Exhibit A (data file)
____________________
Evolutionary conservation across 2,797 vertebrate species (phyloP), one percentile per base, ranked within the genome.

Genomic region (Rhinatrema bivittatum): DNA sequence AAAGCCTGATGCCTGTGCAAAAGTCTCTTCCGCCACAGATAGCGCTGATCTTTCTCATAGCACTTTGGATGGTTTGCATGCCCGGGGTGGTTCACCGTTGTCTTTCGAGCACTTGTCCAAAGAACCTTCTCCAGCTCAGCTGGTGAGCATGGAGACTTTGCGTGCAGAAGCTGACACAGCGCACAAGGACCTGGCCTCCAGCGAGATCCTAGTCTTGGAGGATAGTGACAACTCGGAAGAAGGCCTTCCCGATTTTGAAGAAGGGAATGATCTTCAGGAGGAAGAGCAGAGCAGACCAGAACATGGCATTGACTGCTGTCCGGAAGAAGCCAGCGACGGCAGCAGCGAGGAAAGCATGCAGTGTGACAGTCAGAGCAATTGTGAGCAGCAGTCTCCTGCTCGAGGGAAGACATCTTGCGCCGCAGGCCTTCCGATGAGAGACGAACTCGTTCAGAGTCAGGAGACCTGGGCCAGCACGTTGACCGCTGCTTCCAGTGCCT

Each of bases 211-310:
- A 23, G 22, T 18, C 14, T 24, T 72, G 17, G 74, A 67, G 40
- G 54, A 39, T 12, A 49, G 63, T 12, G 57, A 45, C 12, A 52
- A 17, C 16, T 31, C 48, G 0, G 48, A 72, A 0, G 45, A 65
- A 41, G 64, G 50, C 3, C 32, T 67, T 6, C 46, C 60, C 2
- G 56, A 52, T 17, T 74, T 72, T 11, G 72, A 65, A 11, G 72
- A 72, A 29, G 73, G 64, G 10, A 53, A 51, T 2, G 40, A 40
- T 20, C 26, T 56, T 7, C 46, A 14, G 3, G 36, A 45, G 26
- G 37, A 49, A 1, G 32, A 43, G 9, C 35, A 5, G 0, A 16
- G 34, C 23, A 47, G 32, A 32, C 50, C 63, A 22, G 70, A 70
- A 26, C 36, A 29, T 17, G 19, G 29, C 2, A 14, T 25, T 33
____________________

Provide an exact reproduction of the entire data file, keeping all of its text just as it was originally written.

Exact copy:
Evolutionary conservation across 2,797 vertebrate species (phyloP), one percentile per base, ranked within the genome.

Genomic region (Rhinatrema bivittatum): DNA sequence AAAGCCTGATGCCTGTGCAAAAGTCTCTTCCGCCACAGATAGCGCTGATCTTTCTCATAGCACTTTGGATGGTTTGCATGCCCGGGGTGGTTCACCGTTGTCTTTCGAGCACTTGTCCAAAGAACCTTCTCCAGCTCAGCTGGTGAGCATGGAGACTTTGCGTGCAGAAGCTGACACAGCGCACAAGGACCTGGCCTCCAGCGAGATCCTAGTCTTGGAGGATAGTGACAACTCGGAAGAAGGCCTTCCCGATTTTGAAGAAGGGAATGATCTTCAGGAGGAAGAGCAGAGCAGACCAGAACATGGCATTGACTGCTGTCCGGAAGAAGCCAGCGACGGCAGCAGCGAGGAAAGCATGCAGTGTGACAGTCAGAGCAATTGTGAGCAGCAGTCTCCTGCTCGAGGGAAGACATCTTGCGCCGCAGGCCTTCCGATGAGAGACGAACTCGTTCAGAGTCAGGAGACCTGGGCCAGCACGTTGACCGCTGCTTCCAGTGCCT

Each of bases 211-310:
- A 23, G 22, T 18, C 14, T 24, T 72, G 17, G 74, A 67, G 40
- G 54, A 39, T 12, A 49, G 63, T 12, G 57, A 45, C 12, A 52
- A 17, C 16, T 31, C 48, G 0, G 48, A 72, A 0, G 45, A 65
- A 41, G 64, G 50, C 3, C 32, T 67, T 6, C 46, C 60, C 2
- G 56, A 52, T 17, T 74, T 72, T 11, G 72, A 65, A 11, G 72
- A 72, A 29, G 73, G 64, G 10, A 53, A 51, T 2, G 40, A 40
- T 20, C 26, T 56, T 7, C 46, A 14, G 3, G 36, A 45, G 26
- G 37, A 49, A 1, G 32, A 43, G 9, C 35, A 5, G 0, A 16
- G 34, C 23, A 47, G 32, A 32, C 50, C 63, A 22, G 70, A 70
- A 26, C 36, A 29, T 17, G 19, G 29, C 2, A 14, T 25, T 33